William B. Travis Elementary School

William B. Travis Elementary School
  William B. Travis Elementary School
300 West Carolanne
Marshall, TX 75672
Phone: 903-927-8780
Fax: 903-927-8782
P.O. Box 43
Marshall, TX 75671-043

       » Bus Stop Information
  Mr. Loyed Jones, Principal, WBTLOYED JONES

Mr. Loyed Jones serves as the principal of the new William B. Travis Elementary School after having served in Marshal ISD as principal at George Washington Carver Elementary School prior to the opening of the new Travis. Mr. Jones led Carver to a "Met Standard" accountability rating in his second year as principal, and the final year of Carver before the opening of Marshall's new Legacy 2017 schools. Prior to MISD, Mr. Jones served as Principal at Handley Elementary in Garland ISD. He was Assistant Principal at Handley from 2004-06 and was Assistant Principal at O’Banion Middle School in Garland ISD from 2000-04. He also served as Assistant Principal at H.S. Thompson Learning Center in Dallas ISD in 1999-2000, and was an elementary school teacher in Dallas ISD from 1992-99. Mr. Jones holds a Masters of Educational Administration from the University of North Texas and a Bachelor of General Studies from the University of Texas-Dallas.

  Cheryl Taylor, WBT March Teacher of the MonthCHERYL TAYLOR
2nd Grade

The Teacher of the Month for March 2018 at William B. Travis Elementary School, as selected by Principal, Mr. Loyed Jones, is Cheryl Taylor, second-grade teacher!

"We are proud to announce Cheryl Taylor as our Teacher of the Month at William B. Travis," said Mr. Jones, in his nomination of Ms. Taylor. "She creates a structured environment to allow students to excel that might struggle elsewhere. She promotes and celebrates effort in the classroom, and she collaborates and works well with her team. Parents are appreciative of her communication and love for their child, and she is the first staff member to arrive each morning and will prepare coffee for her colleagues. We are proud to have her represent us as our Teacher of the Month for March."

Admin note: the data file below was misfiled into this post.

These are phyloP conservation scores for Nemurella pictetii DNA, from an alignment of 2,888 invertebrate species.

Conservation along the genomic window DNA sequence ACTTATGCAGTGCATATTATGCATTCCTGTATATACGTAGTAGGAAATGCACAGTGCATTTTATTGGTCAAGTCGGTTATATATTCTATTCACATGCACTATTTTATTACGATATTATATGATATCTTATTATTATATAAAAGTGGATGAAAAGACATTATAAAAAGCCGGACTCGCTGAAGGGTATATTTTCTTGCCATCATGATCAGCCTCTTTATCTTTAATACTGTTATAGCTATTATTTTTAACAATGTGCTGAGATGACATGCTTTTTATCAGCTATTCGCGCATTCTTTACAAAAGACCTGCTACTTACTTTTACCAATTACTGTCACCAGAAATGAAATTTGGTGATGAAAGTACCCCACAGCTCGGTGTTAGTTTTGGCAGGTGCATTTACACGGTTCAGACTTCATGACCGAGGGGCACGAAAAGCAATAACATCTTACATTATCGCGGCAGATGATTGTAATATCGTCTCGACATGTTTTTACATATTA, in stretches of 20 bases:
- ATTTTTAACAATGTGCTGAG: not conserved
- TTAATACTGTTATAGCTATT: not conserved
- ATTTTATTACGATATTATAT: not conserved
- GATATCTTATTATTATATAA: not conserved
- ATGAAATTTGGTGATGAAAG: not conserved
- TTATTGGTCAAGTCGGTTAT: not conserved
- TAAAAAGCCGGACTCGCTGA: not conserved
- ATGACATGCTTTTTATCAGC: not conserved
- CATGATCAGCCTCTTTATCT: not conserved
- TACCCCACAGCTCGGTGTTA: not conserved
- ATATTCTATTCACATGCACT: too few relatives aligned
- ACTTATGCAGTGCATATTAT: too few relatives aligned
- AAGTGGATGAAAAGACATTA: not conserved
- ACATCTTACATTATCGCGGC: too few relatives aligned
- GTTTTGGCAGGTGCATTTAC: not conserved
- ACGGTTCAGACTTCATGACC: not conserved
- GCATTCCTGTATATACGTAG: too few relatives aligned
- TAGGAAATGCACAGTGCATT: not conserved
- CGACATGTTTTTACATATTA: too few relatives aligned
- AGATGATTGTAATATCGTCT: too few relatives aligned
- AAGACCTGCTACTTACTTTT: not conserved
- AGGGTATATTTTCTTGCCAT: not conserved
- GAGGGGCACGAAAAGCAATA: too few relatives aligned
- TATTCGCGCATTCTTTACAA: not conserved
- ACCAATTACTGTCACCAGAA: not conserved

Welcome to William B. Travis Elementary School! We are so excited to be in our new facility, with our new school community! Please feel free to visit us and see what we are doing to "Raise The Standard" in MISD!

The mission of William B. Travis Elementary School is to be responsive to the needs of our students and staff with systems that produce successful student outcomes through growth and development for all.

The vision of William B. Travis Elementary School is "achieving success by learning and growing!"

Demographic Breakdown (2017-2018)

• Total Population: 680
• African-American: 33 pct.
• Hispanic: 33 pct.
• White: 33 pct.
• Eco Disadvantaged: 75 pct.
• LEP/ELL: 25 pct.

William B. Travis Elementary School  (1956-2017)The new WILLIAM B. TRAVIS ELEMENTARY SCHOOL opened in August of 2017 as one of three new elementary schools and a renovated facility to serve Marshall ISD students in grades K-5. The project was part of the Legacy 2017 building program born out of the passage of a $109,200,000.00 bond issue approved by MISD voters in May 2015. Huckabee, Inc., served as the architect for the Legacy 2017 building program, with Transet Co., of Longview, serving as the general contractor for WBT Elementary. Project Manager for the Legacy 2017 building program was Lockwood, Andrews & Newnam, Inc. (LAN), of Houston, Texas. The new school was constructed on the site of the old William B. Travis Elementary, which was closed following the 2016-2017 school year with the old building set to be demolished after the opening of the new school.

The original William B. Travis Elementary School opened its doors to students in 1956. The original building, located on an 11 1/2 acre tract at 300 West Carolanne Blvd., contained 12 classrooms, library, textbook room, cafeteria, clinic, teacher's lounge and office. Nine teachers held class for 270 students. Six classes were added to the back side of the school in 1969. In 1971, four more classrooms, two restrooms and a storage area for books were added to the wing built in 1969. Three classrooms, a music room, conference room and faculty restrooms were added in 1988, while two existing classrooms were renovated and converted into a library. A gymnasium was ready for use in February, 1992.